March 14, 2012
It appears spring has indeed sprung. Though the Vernal Equinox is still a week away, you could have fooled the birds, who are already chirping away in the unseasonably warm March air. True to form, the flora and fauna are springing back to life after their winter dormancy. With the welcome temperatures and the greening of the landscape, comes another beacon of spring—allergy season.
And like spring itself, it’s well ahead of schedule.
Allergy season, also known as hay fever season, is already being felt by its sufferers. With the forecast for this week pushing 70 and even 80 degrees, the temptation to enjoy lunch on a park bench is undeniably great. Each afternoon spent taking deep breaths and enjoying the sun on your skin is also another afternoon of exposure to the increasing pollen count.
Tree pollen should start exerting itself over the masses towards mid-March and would typically peak near the end of April. It is followed quickly by the onslaught of grass pollen, which appears in the Midwest also at the end of April and continues through the end of Memorial Day. The weed pollen, which needs the heat of summer, sprouts near the end of August and torments us all until the end of September. Certain molds do very well in the dry heat, as well.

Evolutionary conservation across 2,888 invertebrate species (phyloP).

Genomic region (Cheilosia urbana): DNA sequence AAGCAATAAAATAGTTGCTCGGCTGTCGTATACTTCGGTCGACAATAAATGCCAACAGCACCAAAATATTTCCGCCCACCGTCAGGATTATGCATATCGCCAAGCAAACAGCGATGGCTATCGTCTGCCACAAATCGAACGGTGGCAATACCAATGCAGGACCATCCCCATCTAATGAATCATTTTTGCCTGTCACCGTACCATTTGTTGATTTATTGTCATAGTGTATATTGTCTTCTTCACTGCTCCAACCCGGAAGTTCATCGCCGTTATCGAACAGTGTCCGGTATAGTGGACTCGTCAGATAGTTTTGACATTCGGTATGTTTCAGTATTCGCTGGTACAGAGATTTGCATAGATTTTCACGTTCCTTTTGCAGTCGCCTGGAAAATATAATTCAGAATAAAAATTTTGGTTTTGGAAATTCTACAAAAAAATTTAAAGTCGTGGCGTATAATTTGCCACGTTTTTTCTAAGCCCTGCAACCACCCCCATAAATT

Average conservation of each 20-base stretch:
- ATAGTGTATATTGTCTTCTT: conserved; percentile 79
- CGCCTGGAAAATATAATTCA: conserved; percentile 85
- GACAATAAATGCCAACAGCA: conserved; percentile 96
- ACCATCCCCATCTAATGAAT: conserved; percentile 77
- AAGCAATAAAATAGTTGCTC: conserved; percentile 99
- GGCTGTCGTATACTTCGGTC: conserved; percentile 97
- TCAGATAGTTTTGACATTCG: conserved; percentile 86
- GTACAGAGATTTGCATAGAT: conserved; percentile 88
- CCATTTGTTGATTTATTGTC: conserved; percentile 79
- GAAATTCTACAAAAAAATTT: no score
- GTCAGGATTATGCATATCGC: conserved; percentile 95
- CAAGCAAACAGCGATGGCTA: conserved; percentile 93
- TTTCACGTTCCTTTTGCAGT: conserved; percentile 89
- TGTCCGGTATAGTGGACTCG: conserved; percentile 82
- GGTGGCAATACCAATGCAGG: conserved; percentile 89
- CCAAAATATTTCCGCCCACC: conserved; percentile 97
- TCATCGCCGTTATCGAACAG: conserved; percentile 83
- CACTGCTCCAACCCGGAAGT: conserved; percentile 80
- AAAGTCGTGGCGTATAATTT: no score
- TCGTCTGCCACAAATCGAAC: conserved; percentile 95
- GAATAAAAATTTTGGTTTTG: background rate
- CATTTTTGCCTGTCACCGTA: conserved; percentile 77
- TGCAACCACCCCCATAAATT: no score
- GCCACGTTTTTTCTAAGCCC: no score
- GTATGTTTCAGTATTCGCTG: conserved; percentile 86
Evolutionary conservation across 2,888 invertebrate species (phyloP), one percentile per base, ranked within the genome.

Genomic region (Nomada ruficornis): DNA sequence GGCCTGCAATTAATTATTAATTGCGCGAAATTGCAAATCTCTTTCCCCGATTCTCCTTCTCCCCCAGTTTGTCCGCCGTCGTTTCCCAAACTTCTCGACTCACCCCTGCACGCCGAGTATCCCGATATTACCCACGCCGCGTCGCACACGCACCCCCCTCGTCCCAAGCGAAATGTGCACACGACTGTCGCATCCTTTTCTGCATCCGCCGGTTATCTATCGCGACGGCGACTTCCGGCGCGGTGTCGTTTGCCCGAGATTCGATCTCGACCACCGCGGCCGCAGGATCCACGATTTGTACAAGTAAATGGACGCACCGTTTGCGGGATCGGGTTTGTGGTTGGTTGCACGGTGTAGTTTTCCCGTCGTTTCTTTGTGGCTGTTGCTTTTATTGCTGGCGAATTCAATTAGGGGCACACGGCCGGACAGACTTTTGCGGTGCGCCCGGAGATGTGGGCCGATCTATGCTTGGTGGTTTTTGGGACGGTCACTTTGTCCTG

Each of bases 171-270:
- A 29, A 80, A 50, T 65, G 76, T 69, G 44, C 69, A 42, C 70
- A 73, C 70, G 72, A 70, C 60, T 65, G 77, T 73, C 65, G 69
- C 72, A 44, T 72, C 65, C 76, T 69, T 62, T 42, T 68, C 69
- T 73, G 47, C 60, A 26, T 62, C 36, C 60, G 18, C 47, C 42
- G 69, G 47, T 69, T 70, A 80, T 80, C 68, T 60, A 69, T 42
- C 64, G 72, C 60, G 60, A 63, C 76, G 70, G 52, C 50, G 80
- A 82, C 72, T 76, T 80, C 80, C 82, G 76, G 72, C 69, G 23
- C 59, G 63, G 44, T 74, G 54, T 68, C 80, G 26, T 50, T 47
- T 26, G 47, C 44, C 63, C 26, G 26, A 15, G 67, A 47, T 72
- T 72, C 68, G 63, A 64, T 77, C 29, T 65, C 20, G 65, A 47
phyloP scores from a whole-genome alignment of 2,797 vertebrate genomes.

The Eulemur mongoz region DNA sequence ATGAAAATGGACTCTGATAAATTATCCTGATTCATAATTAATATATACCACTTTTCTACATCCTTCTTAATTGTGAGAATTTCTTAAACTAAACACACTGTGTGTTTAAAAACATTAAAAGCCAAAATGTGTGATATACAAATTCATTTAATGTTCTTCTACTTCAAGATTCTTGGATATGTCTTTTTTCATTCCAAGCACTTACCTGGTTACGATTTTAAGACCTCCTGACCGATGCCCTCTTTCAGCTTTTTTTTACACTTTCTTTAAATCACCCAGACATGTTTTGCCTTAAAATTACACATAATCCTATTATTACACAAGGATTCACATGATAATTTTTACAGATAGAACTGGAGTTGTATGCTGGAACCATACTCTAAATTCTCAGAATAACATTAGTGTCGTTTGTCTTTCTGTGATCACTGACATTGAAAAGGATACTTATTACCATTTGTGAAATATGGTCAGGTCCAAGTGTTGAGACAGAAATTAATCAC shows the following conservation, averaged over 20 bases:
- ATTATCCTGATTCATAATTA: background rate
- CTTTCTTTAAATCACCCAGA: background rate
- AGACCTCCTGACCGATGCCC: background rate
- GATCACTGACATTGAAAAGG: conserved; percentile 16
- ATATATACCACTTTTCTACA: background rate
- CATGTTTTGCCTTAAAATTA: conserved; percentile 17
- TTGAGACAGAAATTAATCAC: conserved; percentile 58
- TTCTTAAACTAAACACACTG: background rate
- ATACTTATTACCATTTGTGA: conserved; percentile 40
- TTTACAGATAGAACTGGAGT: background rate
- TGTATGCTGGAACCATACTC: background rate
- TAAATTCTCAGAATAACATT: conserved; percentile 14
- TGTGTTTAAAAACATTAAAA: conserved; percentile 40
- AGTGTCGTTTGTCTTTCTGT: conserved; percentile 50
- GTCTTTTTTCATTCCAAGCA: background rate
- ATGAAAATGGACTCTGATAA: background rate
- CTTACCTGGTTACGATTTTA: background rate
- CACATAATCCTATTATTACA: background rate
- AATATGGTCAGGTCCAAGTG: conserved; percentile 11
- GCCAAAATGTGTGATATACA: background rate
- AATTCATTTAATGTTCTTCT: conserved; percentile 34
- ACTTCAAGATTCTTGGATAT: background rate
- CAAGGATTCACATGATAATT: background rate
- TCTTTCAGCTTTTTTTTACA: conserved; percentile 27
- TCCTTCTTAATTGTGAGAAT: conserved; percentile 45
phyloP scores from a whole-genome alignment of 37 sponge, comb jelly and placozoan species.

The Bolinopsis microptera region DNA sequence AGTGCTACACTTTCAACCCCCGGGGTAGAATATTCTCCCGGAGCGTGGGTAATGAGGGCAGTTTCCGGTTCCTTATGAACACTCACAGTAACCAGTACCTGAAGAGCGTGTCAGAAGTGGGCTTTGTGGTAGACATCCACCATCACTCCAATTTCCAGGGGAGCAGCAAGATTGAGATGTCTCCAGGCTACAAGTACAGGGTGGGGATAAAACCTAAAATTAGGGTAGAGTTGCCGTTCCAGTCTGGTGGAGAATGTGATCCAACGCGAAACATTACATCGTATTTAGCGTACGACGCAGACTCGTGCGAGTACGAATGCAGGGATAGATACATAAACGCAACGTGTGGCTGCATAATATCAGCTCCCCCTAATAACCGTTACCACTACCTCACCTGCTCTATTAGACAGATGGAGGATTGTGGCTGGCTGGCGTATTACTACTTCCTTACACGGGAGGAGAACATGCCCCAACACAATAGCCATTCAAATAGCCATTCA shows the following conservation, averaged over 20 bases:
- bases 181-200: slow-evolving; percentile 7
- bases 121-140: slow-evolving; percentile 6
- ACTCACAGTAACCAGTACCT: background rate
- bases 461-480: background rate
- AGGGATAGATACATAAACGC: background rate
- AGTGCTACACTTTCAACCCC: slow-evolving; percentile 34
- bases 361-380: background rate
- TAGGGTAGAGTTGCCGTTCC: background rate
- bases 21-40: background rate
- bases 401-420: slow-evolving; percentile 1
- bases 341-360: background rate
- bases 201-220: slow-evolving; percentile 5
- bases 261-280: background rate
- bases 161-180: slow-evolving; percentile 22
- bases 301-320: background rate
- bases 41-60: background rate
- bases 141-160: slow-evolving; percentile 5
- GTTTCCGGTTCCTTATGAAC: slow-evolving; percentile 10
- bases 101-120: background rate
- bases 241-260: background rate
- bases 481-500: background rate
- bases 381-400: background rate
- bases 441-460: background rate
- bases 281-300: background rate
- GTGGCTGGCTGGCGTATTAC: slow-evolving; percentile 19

If our warmer-than-average trends continue, we may not need a jacket, but look for antihistamine shortages and facial tissue end caps at your local drug stores all summer long.
In Kansas City, tree pollen started making the news as "High" on Feb 29. The early appearance, at two or three weeks, may not sound like much, but in terms of allergies for the season, it is a foreboding sign of sniffles, red eyes, and congestion to come.
While the line at walk-in clinic stretches on and the doctor’s main line rings busy, some may turn their gaze to the Internet for information and relief. Whether you are seeking a text on how to use a Neti Pot or a guide for foods to ingest or avoid, our adult non-fiction collection holds them all. Through the MCPL research databases, such as Alt HealthWatch or Health and Wellness Resource Center, you can find recipes for making your own nasal rinse, suggested herbs and teas to incorporate into your diet, or industry articles about the rising pollen count and what it means long term.
With enough information and preventative medicine, maybe we can all chirp with the birds.